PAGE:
Dr. Paul Bedford is the fitness industry’s leading authority on the management of retention, attrition and the customer experience, and author of the world’s largest retention study. You can find out more at The Retention Guru or by following @guru_paul on Twitter.
In this article Paul shares his insight into the added value that group exercise instructors should be bringing to the clubs in which they operate.
One question I always ask operators is ‘how much time do you spend with your group exercise instructors outlining the member experience you expect them deliver?’ More often than not the answer tends to be, ‘Not a lot. We give them a space, they turn up and teach’. This is where many operators are missing a trick.
Interaction with a professional is much more likely in a group exercise environment than on the gym floor
Instructors are expected to deliver a class in line with the standards the members have come to expect, but as freelancers rather than salaried staff, they aren’t viewed in the same light by the employer – the operator. As such, while salaried staff are inducted into the ethos and expectations of the business, freelancers typically don’t receive the same level of training and guidance. But, while they are teaching in your club, freelancers are representing your business.
Members place a lot more value on greetings and interactions with professionals working within the club than from front of house staff
Interaction is really powerful in retaining members. Interaction with a professional is much more likely in a group exercise environment than on the gym floor because of the nature of the group class and the fact there is professional there delivering the class. So often in the gym environment there are fewer professionals on the gym floor, and those that are tend to be self-employed PT’s working with their own clients.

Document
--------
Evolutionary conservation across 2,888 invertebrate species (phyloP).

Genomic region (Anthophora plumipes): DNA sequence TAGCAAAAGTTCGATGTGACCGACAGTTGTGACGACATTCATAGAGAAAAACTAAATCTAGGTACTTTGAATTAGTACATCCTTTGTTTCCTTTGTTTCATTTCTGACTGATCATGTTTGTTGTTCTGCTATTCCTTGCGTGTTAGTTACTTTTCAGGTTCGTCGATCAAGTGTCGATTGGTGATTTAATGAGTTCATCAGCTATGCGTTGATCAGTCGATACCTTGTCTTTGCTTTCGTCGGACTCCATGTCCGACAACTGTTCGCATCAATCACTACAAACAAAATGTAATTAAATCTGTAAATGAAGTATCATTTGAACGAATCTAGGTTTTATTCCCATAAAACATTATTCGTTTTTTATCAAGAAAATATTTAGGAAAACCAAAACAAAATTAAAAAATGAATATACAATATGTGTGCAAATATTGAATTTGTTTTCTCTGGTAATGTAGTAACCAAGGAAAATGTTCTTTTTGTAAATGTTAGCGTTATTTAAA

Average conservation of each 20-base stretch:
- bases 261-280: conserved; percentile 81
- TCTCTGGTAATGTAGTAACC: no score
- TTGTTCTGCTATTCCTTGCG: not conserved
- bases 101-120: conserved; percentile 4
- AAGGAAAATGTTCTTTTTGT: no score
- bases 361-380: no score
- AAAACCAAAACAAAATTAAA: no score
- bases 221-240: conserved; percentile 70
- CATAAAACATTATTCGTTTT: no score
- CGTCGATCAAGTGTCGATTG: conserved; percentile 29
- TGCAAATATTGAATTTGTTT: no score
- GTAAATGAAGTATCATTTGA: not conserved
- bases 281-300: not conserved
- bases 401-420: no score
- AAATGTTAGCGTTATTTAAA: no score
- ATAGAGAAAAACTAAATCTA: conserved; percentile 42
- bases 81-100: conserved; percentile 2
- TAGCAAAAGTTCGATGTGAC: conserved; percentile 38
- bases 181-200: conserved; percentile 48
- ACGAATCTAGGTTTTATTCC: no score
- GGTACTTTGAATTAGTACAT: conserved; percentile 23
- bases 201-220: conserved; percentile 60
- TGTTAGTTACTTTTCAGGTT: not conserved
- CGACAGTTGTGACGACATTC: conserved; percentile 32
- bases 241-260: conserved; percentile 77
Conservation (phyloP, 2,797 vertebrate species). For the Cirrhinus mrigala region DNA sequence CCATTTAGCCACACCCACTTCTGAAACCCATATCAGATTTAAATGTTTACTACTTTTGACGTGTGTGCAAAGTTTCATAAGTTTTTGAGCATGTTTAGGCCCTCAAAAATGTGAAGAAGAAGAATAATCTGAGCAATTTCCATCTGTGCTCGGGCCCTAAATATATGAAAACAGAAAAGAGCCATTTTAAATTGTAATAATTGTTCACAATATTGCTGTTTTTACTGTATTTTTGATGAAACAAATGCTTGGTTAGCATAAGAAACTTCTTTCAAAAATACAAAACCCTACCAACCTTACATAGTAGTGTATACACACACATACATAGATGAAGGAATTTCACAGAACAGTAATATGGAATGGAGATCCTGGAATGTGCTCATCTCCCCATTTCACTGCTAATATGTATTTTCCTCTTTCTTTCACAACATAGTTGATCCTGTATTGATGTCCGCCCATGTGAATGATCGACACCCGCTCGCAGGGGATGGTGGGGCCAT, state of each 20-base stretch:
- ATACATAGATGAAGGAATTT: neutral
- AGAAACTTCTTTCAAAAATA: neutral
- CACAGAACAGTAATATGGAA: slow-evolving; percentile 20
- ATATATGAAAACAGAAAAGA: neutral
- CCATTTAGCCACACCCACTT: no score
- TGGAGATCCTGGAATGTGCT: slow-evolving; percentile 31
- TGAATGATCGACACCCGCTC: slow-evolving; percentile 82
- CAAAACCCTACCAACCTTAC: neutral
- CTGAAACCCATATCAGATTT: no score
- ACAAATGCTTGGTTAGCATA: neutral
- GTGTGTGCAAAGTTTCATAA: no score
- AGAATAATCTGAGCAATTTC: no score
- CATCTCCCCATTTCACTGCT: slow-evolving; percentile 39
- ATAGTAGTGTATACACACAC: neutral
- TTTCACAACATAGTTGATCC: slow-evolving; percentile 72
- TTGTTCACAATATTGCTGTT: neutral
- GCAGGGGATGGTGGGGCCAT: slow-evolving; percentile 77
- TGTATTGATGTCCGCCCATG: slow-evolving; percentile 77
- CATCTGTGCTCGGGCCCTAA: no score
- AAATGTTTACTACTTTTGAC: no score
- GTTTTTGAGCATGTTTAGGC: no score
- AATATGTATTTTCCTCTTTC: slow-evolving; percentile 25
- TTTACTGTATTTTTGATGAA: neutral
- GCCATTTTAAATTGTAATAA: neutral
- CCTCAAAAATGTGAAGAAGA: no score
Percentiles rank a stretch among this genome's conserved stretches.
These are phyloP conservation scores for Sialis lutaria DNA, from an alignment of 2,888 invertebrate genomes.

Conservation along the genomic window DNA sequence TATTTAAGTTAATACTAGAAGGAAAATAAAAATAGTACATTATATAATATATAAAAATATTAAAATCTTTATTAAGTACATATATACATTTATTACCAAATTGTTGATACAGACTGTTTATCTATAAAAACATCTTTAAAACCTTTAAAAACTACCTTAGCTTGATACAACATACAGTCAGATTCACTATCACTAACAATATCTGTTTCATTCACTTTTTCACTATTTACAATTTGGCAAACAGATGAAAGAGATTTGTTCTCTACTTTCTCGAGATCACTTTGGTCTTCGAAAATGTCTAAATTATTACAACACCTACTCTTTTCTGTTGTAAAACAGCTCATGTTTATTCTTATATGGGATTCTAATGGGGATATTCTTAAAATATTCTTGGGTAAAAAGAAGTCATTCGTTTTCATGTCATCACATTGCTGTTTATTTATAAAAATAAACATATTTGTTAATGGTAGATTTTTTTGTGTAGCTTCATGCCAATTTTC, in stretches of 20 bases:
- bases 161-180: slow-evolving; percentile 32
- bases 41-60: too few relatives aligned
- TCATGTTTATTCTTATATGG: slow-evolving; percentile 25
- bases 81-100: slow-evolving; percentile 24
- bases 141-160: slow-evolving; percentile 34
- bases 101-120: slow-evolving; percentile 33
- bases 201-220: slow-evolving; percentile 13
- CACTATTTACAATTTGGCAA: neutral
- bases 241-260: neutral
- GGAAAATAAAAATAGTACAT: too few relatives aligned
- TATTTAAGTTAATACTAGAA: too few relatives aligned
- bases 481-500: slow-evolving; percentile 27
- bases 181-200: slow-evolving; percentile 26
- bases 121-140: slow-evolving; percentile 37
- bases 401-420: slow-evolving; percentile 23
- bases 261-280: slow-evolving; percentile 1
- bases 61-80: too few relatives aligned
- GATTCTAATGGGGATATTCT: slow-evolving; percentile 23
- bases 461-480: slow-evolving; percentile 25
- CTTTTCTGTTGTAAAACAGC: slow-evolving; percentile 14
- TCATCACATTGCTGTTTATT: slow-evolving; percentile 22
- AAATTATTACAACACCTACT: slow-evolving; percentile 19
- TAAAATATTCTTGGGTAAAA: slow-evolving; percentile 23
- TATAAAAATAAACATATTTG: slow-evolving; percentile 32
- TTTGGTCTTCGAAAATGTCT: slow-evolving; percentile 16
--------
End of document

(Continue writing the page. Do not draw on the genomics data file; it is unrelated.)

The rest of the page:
Members place a lot more value on greetings and interactions with professionals working within the club than from front of house staff. The reception team are there to ‘receive’ you so a greeting is expected. For those members that only do group classes, the instructor may be the only person they interact with so a ‘hello, how are you?’ will go a long way.
I’ve picked out three areas of interaction that are simple to implement with group exercise instructors but have a significant effect on retention:
Warm welcome – arriving early and getting set up prior to the members getting there. Standing by the door and welcoming each member into the class. Introducing themselves to new members or those they don’t recognise. Ideally, using the members’ first names.
Feedback – giving meaningful feedback in three areas; skill (how well members are performing the exercise), intensity (how hard they’re working), performance (how well they’re progressing). You’re looking to avoid a situation where phrases such as ‘good’, ‘well done’, ‘great work’ lose their value and become meaningless.
Confirming next visit – at the end of the class, asking ‘who’s here next week’? Getting some level of response from the group, by show of hands or verbally, will increase retention for that group because people have expressed a verbal commitment externally, so other people have heard it. These people are 70% more likely to turn up next week.